People don’t play sports because its fun. Ask any athlete, most of them hate it, but they couldn’t imagine their life with out it. Its part of them, the love/hate relationship. Its what they live for. They live for the practices, parties, cheers, long bus rides, invitationals, countless pairs of different types of shoes, water, Gatorade, & coaches you hate but appreciate. They live for the way it feels when they beat the other team, and knowing those two extra sprints they ran in practice were worth it. They live for the way they become a family with their team, they live for the countless songs they sing in their head while training all those hours. They live for the competition, they live for the friends, the practices, the memories, the pain, its who they are. It’s who we are. —Unknown
As Yuvraj crashed the fourth ball of the 48th over to the boundary and sank to his knees in wild jubilation, 8 years of heartbreak and disappointment over the missed opportunity in the 2003 World Cup final came crashing down. For the millions of people whose dreams were crushed that day, the exit of Australia from the World Cup despite Ponting’s century would have been sweet revenge. It was not exactly a thriller to match the England-India game at Bangalore, but it had its shares of nail biting moments, thanks to some trademark Aussie grit and suicidal running by Gambhir; in the end, though, lack of quality spinners and disciplined fast bowlers cost the Aussies and India have set up a dream clash with Pakistan at Mohali next Wednesday.
There were a lot of key performers from both sides; Brad Haddin was the first to up the ante, while David Hussey gave the finishing touches in the Aussie innings. As for India, Zaheer Khan was at his usual best, giving his side timely breakthroughs. Ashwin took perhaps the most important wicket of all, when he castled Watson early, and was also surprisingly sharp on the field. Tendulkar was all class and Gambhir was steady throughout his innings except for the final moments extending to his dismissal. Raina’s selection ahead of Pathan proved to be a master stroke, as he repayed the faith in him, by hastening the Indian victory. Ultimately though, this game was about two men, who entered the tournament in desperate search of redemption and found it in the quarterfinal; albeit, with differing emotions at the end of the day.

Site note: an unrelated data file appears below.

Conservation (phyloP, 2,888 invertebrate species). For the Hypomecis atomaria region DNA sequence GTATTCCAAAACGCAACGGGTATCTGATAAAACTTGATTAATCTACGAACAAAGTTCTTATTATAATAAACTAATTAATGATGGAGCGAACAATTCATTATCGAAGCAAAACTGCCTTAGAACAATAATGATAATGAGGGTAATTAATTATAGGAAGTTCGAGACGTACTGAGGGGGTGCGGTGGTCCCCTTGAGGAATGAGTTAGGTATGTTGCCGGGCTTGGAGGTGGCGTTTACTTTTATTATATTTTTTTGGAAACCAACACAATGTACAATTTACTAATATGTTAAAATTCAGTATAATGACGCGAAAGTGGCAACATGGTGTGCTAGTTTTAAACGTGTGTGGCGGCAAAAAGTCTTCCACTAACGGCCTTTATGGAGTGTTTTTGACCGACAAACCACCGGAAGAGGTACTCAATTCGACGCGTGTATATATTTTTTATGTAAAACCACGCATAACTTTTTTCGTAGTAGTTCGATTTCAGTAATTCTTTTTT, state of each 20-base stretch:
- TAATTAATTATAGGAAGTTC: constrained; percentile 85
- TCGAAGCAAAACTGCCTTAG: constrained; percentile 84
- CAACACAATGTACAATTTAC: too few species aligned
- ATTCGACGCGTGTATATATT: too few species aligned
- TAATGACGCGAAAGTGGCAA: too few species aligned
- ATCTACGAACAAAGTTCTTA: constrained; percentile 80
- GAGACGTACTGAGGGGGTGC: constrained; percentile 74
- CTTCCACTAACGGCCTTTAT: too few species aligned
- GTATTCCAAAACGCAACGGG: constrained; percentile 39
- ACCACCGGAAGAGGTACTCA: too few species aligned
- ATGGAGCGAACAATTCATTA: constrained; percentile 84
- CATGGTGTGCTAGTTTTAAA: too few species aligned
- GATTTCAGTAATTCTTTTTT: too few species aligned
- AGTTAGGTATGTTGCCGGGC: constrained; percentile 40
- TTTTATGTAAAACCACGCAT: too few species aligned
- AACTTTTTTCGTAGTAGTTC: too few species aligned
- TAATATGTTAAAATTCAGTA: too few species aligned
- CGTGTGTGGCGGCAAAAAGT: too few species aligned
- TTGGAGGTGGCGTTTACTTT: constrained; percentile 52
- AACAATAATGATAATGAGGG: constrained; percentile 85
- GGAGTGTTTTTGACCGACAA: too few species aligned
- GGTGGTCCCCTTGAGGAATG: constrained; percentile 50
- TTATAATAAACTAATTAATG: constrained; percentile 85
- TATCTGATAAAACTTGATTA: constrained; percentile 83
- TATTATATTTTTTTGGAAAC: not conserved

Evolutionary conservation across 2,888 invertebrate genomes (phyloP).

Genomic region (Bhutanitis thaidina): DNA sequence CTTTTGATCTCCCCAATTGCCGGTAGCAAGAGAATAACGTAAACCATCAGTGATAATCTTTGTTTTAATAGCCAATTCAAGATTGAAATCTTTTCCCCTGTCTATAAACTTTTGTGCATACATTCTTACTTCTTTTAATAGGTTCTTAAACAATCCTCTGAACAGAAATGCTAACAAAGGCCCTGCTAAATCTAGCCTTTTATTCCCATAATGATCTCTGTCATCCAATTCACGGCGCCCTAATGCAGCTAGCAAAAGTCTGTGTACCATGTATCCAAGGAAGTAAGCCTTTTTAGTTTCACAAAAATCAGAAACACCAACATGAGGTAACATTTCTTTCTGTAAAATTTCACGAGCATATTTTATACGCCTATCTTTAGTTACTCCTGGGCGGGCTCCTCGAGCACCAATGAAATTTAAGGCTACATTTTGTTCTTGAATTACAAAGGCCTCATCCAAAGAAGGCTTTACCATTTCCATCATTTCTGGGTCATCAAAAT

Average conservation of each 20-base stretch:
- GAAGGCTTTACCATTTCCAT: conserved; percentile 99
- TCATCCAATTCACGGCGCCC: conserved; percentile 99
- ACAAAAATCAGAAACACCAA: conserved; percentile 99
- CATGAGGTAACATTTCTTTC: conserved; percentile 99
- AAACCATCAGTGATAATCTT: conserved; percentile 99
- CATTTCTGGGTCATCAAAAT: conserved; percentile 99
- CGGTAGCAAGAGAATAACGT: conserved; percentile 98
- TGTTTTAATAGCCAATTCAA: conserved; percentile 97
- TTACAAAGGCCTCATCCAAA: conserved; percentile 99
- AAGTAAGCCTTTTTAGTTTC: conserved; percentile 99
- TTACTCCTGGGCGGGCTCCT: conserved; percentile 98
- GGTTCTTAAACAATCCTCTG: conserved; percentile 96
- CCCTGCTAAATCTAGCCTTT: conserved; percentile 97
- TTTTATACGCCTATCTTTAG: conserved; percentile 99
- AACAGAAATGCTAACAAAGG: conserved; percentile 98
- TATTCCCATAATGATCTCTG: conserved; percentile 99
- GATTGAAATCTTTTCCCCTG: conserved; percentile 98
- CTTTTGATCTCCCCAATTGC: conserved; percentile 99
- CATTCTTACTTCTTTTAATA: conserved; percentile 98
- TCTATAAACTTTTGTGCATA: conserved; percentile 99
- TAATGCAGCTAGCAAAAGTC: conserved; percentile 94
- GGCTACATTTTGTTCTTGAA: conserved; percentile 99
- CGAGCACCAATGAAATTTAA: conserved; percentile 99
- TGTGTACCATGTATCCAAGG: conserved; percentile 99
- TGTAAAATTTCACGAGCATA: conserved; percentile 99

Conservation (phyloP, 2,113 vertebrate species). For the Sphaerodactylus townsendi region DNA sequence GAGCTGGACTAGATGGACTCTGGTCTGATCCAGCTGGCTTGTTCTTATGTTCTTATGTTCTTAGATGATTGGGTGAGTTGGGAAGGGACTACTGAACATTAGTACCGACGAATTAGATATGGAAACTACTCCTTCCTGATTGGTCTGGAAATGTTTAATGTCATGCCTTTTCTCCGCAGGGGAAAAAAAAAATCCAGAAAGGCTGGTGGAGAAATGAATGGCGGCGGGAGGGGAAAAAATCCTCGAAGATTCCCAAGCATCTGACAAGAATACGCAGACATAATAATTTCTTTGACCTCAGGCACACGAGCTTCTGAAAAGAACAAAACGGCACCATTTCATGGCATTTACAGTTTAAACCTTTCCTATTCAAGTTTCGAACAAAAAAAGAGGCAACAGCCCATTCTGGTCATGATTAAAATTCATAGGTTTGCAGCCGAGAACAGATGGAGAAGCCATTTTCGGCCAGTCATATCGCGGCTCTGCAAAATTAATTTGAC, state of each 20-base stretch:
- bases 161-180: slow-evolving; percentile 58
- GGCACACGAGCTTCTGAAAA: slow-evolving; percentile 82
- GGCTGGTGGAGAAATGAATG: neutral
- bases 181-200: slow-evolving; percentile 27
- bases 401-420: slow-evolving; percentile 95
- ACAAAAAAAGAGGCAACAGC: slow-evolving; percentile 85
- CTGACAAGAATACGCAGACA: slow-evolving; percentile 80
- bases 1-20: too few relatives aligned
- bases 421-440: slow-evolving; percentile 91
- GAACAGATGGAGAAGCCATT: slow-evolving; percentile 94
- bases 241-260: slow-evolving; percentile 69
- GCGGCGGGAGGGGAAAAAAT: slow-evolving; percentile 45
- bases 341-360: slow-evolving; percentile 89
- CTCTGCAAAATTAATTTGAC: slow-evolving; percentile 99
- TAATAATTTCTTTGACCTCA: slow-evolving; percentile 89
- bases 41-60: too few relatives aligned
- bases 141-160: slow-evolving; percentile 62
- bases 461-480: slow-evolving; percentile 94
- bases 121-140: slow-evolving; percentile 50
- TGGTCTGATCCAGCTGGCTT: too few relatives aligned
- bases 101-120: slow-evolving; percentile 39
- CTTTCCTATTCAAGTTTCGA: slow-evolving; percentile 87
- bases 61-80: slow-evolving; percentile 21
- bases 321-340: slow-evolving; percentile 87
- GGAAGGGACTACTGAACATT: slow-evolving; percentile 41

Ricky Ponting is a tough nut. He has always been, and he will continue to be till the day he retires. He has had a rough couple of years, with poor form coinciding with a downward curve in the team’s fortunes. He entered the World Cup on the back of conceding the Ashes at home, and questions swirling around a possible retirement. No sooner had the Cup began, he got into the controversy over a damaged TV set after a dismissal against Zimbabwe, fell to old failings against Canada, displayed a shabby reaction after a misunderstanding with Steven Smith over a catch, and even managed to find himself in the middle of the eternal ‘walking’ debate. All this while rubbishing retirement talk every other day. A lesser man would have thrown his hands up in exasperation and grumbled over the injustice of it all. Instead, he kept stressing that a good innings was around the corner, and eventually knuckled down in the first knockout game of the World Cup for Australia and produced an innings of restraint and skill, which would have been enough on most days, if it was not for the lack of contributions from his team mates. Ponting might yet play for a while longer, and his innings showed that while he may not be the master of old, he still has the fire and hunger to go out on his own terms. A true champion deserves nothing less.